Making your bed

Tummy Tuck, Lipo or Coolsculpting?

Pregnancy can be devastating to the abdominal region. I often use the ‘making your bed’ analogy to describe the surgical options. When you wake up in the morning your bed sheets are messy. How do you make your bed ? Do you pat the bed down and just quickly straighten it out ? Or do you separate all the sheets and lay them down one layer at a time ? I would guess that the if you separate all the layers and make your bed properly, it looks the best. Simply patting down the bed sheets leaves lumps and bumps and often does not look as good. This is often the case with coolsculpting or liposuctioning of the abdomen that has gone through previous pregnancy

A surgeon has to recognize 3 post pregnancy issues when it comes to the abdominal wall. The muscle stretch (diastasis recti), the skin stretch (loss of skin elasticity), and change in the distribution of fat in the abdominal wall. Everyone understands the first two, but the third issue is just as important to keep in consideration. Because there is a change in the fat distribution, liposuction alone may not be the best option and often is the worst option. The skin often times does not redrape on the abdominal wall as nicely. Failure to recognize this leads to poor outcome from liposuction. This is equivalent to patting down the bed sheets.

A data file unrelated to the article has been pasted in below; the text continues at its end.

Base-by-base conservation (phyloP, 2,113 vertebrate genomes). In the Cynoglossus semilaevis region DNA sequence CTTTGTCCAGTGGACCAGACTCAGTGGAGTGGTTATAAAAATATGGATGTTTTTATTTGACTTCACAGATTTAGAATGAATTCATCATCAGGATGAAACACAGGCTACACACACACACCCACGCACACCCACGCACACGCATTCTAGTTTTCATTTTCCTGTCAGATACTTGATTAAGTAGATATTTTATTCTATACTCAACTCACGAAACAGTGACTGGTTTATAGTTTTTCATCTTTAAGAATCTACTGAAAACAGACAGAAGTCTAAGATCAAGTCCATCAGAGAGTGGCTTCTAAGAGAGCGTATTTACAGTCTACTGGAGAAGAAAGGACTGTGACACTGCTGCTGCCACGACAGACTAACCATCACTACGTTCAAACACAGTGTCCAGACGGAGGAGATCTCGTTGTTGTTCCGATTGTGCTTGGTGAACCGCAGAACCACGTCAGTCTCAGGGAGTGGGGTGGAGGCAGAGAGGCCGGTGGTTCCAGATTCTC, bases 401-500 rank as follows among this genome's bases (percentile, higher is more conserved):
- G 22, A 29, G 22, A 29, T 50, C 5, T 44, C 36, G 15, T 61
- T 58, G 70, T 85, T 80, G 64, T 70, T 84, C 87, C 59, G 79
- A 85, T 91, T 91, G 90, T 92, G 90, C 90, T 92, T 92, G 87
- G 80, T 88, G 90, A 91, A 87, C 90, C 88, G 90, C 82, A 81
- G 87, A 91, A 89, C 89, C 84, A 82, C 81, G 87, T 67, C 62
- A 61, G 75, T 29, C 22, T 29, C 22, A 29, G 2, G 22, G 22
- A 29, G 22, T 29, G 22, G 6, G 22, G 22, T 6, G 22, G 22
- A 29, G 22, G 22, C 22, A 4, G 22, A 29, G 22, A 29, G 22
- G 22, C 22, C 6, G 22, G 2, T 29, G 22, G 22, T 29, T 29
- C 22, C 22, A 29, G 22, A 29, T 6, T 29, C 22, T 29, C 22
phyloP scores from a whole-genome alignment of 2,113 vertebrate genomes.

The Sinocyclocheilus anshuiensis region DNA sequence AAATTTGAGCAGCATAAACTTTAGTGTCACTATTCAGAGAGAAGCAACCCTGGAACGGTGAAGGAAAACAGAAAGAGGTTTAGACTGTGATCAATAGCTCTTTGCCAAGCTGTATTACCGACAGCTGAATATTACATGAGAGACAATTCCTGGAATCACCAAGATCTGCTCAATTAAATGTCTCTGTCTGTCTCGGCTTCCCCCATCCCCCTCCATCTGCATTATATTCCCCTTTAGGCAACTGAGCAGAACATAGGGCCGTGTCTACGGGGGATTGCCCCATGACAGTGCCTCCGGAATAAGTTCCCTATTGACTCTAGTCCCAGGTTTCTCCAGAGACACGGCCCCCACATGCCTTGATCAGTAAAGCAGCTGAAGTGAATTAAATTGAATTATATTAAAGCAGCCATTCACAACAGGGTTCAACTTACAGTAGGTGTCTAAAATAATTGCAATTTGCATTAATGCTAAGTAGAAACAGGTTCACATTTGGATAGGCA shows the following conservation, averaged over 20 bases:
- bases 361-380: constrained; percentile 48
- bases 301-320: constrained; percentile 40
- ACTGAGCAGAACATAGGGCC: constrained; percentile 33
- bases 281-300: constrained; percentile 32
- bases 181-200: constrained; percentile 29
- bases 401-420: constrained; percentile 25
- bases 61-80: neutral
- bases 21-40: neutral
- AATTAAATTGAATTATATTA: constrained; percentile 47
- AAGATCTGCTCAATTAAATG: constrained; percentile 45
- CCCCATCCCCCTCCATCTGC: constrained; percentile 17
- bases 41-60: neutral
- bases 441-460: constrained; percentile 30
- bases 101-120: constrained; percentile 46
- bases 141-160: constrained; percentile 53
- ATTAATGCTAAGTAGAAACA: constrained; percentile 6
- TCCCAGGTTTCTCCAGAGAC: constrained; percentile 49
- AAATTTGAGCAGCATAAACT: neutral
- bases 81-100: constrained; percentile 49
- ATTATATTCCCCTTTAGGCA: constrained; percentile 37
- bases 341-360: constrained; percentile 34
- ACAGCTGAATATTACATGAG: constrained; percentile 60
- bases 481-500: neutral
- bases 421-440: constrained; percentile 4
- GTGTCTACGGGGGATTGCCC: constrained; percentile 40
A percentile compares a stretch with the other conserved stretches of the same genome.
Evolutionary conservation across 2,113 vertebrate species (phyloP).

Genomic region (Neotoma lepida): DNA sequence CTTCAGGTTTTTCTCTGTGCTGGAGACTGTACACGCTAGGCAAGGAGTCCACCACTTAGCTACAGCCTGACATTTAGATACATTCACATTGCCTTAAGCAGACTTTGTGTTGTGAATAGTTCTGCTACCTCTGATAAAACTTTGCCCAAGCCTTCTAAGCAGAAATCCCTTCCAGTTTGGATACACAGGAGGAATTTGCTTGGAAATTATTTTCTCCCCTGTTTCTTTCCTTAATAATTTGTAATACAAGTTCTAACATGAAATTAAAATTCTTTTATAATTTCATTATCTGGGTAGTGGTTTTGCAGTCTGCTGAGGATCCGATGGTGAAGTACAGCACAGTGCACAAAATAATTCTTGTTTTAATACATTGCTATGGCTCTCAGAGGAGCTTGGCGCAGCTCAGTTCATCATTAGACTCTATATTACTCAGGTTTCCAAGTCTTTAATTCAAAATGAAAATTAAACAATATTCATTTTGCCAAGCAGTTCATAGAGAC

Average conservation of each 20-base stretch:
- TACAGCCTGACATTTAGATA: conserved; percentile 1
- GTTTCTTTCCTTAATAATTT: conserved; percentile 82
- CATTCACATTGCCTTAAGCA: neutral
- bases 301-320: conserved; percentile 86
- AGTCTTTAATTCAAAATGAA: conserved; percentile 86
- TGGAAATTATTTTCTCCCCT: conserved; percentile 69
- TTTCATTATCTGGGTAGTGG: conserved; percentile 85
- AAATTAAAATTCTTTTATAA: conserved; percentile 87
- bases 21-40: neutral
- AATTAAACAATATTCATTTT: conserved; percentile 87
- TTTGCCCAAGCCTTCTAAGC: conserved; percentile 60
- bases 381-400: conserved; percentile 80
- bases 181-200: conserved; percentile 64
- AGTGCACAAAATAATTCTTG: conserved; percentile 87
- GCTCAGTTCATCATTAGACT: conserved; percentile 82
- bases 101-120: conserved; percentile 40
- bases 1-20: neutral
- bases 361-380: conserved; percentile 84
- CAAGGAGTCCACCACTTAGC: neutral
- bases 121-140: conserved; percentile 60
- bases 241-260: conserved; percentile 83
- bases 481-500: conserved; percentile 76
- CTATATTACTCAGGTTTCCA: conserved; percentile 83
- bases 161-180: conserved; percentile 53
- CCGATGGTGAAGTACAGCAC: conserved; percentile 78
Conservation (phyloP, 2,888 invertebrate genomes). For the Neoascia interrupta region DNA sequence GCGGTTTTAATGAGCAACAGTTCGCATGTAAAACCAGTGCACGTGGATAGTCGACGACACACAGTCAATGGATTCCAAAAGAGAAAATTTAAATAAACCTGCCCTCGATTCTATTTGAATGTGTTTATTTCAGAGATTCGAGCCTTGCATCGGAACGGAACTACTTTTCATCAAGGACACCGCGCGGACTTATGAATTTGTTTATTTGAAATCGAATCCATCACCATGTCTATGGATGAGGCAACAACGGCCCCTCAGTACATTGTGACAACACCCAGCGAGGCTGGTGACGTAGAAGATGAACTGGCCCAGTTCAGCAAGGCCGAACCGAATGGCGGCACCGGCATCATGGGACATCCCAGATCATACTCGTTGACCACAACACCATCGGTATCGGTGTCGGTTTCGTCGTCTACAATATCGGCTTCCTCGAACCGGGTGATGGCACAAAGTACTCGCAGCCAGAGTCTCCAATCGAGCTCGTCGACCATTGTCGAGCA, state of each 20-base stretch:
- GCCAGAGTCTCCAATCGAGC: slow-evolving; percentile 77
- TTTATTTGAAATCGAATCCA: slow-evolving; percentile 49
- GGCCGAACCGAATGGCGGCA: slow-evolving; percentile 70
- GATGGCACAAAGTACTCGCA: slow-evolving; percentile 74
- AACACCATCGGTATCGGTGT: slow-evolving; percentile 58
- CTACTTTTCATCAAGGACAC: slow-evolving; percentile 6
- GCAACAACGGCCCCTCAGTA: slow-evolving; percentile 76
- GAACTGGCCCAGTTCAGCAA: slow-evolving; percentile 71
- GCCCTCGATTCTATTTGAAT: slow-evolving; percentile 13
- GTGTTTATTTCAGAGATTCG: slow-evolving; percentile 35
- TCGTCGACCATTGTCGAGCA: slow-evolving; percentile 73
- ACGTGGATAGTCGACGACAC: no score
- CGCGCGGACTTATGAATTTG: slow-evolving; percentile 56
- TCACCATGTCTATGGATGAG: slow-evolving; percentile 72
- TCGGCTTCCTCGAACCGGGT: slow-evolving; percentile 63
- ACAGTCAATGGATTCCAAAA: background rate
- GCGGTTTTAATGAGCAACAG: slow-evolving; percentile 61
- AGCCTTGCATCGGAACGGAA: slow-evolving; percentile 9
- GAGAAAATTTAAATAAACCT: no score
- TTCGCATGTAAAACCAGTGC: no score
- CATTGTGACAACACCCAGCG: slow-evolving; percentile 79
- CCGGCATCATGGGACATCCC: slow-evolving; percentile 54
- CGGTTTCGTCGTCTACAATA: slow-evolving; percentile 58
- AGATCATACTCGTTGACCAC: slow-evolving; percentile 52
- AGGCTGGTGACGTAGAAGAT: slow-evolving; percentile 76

The photos attached illustrates this issue.  The patient shown underwent liposuction alone as a first procedure years before seeing us.  It left her with ‘lumpy’ contour of her abdomen, for which she was unhappy.  Based on this, this patient was likely NOT a good candidate for liposuction alone.   The second photo shows her after a tummy tuck.  Clearly there is improved contour and the irregularities have been addressed.

The change in fat distribution after pregnancy makes the outcome from liposuction less predictable. This is something that we surgeons try to recognize at the time of the consultation.  In some cases, patients who are not ready for tummy tuck, I often tell them they are better off with the poorly distributed fat.  When patients come to the consultation, I review all these options with them.